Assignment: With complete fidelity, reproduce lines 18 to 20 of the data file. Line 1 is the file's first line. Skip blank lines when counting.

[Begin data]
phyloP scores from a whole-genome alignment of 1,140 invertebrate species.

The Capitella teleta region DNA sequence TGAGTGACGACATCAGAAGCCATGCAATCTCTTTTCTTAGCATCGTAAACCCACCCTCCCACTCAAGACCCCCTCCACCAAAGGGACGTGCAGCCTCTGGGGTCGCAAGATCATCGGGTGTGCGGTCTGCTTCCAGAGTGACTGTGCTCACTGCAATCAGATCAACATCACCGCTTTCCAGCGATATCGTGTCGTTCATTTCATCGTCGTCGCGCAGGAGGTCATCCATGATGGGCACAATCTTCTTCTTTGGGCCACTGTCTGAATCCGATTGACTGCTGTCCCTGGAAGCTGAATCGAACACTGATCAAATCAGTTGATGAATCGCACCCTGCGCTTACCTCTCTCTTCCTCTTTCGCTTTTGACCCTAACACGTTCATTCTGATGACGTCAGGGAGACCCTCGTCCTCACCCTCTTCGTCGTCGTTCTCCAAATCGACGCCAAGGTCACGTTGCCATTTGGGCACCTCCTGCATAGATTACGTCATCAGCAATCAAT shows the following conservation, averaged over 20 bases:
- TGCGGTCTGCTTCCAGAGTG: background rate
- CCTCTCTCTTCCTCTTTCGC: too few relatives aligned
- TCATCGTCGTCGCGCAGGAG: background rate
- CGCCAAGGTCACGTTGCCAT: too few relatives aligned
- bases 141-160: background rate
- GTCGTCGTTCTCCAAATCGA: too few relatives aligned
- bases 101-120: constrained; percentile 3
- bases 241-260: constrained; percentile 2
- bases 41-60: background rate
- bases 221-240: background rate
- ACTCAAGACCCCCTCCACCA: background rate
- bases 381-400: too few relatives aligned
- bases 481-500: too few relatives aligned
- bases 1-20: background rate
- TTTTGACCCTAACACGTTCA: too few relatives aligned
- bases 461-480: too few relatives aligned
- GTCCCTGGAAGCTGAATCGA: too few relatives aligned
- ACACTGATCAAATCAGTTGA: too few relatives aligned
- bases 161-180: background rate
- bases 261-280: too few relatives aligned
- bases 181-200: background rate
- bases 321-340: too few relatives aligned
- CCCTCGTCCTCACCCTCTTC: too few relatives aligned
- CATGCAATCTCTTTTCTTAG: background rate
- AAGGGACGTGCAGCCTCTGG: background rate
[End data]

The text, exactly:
- bases 461-480: too few relatives aligned
- GTCCCTGGAAGCTGAATCGA: too few relatives aligned
- ACACTGATCAAATCAGTTGA: too few relatives aligned